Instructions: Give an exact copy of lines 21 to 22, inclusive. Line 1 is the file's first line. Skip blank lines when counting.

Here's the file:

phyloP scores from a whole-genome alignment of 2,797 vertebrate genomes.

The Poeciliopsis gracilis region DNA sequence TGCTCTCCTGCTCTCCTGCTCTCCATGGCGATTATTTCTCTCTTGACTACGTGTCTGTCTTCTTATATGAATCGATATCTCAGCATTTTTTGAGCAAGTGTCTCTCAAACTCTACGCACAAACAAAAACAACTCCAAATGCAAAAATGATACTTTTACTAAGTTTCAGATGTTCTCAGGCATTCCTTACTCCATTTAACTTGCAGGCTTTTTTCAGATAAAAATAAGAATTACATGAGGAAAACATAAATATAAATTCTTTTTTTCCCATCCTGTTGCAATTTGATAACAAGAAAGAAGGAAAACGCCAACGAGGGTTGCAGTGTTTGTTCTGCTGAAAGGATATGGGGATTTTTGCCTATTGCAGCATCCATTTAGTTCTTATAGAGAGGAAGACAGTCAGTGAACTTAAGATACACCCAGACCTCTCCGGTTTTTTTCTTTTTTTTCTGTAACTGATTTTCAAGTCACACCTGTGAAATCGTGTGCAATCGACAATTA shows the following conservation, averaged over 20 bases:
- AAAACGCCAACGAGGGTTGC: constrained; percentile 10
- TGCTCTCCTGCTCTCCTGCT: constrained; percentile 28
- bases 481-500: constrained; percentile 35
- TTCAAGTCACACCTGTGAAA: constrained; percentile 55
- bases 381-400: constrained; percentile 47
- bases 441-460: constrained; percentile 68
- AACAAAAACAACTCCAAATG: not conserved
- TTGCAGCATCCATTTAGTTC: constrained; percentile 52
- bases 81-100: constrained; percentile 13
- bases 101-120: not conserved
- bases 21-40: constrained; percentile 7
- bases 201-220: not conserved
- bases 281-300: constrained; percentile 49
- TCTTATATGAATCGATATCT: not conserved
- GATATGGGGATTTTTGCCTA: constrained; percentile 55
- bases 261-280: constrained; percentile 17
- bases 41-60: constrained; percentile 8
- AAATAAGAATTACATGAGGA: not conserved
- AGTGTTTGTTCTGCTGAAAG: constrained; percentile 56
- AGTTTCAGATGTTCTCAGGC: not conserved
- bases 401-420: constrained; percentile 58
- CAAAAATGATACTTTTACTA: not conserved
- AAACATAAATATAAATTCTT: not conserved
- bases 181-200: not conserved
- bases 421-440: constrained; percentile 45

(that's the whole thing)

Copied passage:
- AGTGTTTGTTCTGCTGAAAG: constrained; percentile 56
- AGTTTCAGATGTTCTCAGGC: not conserved